We traded in our trusty sling shot for a speedy zip line. Our designers(students) have been equipped with a fully stocked K'NEX supply cupboard, and a custom remote controlled K'NEX motor.
Build a remote control weapons delivery system designed to effectively eradicate the structures that the pesky birds have been building.
Build the most efficient weapons system so you'll be ready when it's your turn to fire. Next, design and build the smartest target layout when it's your turn to defend. The whole game plays out in a round robin tournament.
This project was designed specifically for my grade nine Introduction Technology course. It's jam packed full of great learning.
- Students learn elements of the design process by sketching, building, modeling and testing design solutions
- Students learn how to budget materials, and manage time and tasks within a group environment
- Student learn the basics of 3d modelling by planning target layouts in CAD
- Students learn problem solving and basic engineering skills through the design and testing of their weapons systems
- Students have fun while learning
Step 9: Project Design
Materials you'll need:
- 1 Table - I suppose you could even set up on the floor.
- Anti-fatigue mat - this provides a nice bounce for your weapons, and cushions the fall of your targets.
- Angry Birds - I purchased 4 Angry Birds games (I originally intended to make them but I traded economy for authenticity. I was also going to use Jenga blocks which are very close in size to the angry birds blocks)
- Weapons - I bought some ping pong balls, superballs, nerf bombs and some happy face bouncy balls all at the Dollar Store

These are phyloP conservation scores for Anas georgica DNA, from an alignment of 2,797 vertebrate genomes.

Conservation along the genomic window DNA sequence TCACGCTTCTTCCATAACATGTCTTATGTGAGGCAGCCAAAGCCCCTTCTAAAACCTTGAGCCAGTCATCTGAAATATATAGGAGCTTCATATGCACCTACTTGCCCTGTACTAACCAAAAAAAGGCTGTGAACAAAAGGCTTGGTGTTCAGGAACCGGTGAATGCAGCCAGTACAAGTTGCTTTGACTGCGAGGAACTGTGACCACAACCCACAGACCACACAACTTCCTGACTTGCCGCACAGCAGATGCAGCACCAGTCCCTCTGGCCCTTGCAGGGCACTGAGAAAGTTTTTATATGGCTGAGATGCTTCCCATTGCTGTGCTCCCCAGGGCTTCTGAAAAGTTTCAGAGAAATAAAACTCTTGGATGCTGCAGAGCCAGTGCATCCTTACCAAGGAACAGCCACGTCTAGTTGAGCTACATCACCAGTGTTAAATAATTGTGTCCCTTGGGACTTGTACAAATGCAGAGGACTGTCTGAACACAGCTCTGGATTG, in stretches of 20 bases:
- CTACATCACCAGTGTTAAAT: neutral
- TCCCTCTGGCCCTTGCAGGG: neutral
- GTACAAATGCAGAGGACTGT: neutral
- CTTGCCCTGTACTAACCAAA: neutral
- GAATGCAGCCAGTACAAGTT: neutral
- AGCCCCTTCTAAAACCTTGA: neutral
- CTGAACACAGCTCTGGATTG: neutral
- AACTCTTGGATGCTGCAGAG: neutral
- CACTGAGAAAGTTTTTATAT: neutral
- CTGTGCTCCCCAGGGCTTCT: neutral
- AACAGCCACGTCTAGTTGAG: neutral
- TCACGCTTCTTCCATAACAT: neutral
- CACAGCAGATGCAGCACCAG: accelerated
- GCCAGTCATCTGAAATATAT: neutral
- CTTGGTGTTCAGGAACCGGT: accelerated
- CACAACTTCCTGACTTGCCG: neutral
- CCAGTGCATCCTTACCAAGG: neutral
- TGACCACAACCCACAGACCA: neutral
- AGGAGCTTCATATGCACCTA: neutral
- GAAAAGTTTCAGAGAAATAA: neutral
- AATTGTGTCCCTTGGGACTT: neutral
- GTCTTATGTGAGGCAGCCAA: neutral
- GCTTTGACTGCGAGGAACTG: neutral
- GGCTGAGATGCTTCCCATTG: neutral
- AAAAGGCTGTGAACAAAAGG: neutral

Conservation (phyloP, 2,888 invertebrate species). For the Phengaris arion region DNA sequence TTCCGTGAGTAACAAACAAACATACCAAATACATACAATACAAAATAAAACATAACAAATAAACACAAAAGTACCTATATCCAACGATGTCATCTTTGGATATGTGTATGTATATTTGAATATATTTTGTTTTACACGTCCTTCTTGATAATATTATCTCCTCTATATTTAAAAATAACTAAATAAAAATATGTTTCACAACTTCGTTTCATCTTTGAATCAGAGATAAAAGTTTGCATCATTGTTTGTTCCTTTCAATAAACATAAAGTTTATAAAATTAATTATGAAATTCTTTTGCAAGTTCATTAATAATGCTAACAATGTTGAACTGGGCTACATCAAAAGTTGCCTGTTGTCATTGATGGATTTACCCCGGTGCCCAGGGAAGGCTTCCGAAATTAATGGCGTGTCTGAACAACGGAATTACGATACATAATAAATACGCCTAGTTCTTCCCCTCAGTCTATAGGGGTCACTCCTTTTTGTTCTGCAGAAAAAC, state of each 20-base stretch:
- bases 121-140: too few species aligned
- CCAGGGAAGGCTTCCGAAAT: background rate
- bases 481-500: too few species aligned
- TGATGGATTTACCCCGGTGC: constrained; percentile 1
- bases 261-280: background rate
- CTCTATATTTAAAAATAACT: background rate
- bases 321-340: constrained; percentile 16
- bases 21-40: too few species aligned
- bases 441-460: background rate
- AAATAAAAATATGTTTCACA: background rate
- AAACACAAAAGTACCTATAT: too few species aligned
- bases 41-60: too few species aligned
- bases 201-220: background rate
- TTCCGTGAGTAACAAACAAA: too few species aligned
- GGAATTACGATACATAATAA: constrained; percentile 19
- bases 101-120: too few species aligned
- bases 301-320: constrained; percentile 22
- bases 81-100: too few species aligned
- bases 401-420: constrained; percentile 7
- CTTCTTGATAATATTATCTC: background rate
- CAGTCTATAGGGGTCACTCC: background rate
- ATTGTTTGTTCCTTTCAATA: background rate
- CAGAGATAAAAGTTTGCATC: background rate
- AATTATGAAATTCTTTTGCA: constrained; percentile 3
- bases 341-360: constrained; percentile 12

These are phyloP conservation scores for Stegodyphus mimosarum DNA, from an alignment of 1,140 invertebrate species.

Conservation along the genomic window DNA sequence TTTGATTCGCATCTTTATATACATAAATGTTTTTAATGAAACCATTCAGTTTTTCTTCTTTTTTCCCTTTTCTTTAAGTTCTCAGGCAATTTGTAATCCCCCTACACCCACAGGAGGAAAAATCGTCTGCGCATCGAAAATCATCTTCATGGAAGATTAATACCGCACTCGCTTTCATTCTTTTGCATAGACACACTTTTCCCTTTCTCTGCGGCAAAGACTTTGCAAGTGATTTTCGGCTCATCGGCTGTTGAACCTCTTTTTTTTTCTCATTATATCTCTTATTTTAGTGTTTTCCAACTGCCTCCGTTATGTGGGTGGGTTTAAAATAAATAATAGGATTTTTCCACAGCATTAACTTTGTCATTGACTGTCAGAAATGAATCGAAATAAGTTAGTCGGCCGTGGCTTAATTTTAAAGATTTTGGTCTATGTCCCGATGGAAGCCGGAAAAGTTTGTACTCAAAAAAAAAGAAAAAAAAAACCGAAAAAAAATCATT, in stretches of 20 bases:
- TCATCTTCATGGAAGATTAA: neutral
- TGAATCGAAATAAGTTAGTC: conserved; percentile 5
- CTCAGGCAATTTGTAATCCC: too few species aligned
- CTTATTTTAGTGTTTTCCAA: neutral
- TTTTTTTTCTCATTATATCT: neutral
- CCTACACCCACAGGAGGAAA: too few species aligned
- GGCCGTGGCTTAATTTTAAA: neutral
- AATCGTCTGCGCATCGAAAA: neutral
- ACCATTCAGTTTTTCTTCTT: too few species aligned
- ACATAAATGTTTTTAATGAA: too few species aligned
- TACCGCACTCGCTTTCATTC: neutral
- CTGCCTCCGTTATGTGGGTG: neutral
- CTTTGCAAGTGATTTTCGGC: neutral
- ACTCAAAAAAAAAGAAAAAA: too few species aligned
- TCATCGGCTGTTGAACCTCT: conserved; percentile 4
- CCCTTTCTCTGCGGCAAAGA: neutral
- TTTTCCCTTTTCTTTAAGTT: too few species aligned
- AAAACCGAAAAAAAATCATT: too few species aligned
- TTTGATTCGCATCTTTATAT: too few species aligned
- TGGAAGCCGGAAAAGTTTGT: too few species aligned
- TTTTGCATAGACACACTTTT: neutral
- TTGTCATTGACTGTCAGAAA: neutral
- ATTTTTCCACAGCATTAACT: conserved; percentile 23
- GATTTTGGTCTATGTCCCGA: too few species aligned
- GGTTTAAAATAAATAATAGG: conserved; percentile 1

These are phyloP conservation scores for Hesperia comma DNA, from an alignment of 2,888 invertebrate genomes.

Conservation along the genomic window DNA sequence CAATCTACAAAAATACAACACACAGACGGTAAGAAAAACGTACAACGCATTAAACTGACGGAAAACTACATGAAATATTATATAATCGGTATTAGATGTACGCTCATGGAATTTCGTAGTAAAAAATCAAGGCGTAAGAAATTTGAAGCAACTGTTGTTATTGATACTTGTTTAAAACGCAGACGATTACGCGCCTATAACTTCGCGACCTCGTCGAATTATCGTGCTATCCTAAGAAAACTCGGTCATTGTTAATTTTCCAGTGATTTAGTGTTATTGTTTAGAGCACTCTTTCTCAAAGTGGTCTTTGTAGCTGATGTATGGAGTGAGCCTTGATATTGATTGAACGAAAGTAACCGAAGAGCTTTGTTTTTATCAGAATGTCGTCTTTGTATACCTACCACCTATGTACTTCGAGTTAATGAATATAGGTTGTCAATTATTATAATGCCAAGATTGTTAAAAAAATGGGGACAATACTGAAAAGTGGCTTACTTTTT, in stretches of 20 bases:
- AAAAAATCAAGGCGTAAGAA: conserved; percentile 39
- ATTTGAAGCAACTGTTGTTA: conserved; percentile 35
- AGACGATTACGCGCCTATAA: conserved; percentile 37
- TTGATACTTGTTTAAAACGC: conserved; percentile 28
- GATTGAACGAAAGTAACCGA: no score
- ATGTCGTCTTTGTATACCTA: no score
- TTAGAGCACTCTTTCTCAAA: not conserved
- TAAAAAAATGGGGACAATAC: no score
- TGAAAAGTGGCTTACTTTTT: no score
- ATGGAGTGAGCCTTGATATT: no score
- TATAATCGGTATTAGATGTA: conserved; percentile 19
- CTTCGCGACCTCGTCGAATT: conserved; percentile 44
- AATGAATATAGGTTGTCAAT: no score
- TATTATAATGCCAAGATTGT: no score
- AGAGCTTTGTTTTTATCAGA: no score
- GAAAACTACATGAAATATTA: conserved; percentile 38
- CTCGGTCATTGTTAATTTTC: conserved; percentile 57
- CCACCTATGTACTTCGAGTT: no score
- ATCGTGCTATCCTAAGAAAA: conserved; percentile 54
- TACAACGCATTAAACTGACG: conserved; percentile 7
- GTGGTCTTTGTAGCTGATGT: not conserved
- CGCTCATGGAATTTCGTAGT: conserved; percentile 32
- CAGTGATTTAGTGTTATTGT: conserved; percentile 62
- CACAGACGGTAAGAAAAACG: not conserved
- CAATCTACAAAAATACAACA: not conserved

- K'NEX - who doesn't own K'NEX??
- Coaxial cable for the Zip line and a suitable place to set up.
- Some sort of RC car that you don't mind ripping apart.
- K'NEX motors.
- Bandsaw - a hack saw might do
- CNC - a utility knife will do
- A table saw - you might already have a table that you don't need to cut to size.
- Hot glue gun - everyone has one of these
- Utility knife - in case you don't have a cnc
Step 10: Building the Game Table
I drew out the scoring zones in Rhino 3D and cut them out on the CNC. The mat itself is stuck to the table with double-sided tape.
After quickly drawing a logo in Illustrator, I used sign vinyl on a piece of styrene. The colours are layered and then peeled after the CNC is finished its cut.
Again.... all of this stuff is overboard. I just wanted my table to look official.
Step 11: Building the Dual Drive K'nex Motor Housing
Step 12: Building the Single Drive K'nex Motor Housing
Step 13: Student Planning, Building and Testing.
This first video demonstrates a few test runs.
Keep in mind that the Zip-line they're using for their tests is not the actual tournament Zip-line. They're projects will have to be proven at even greater heights.
Check out the final tournament footage here.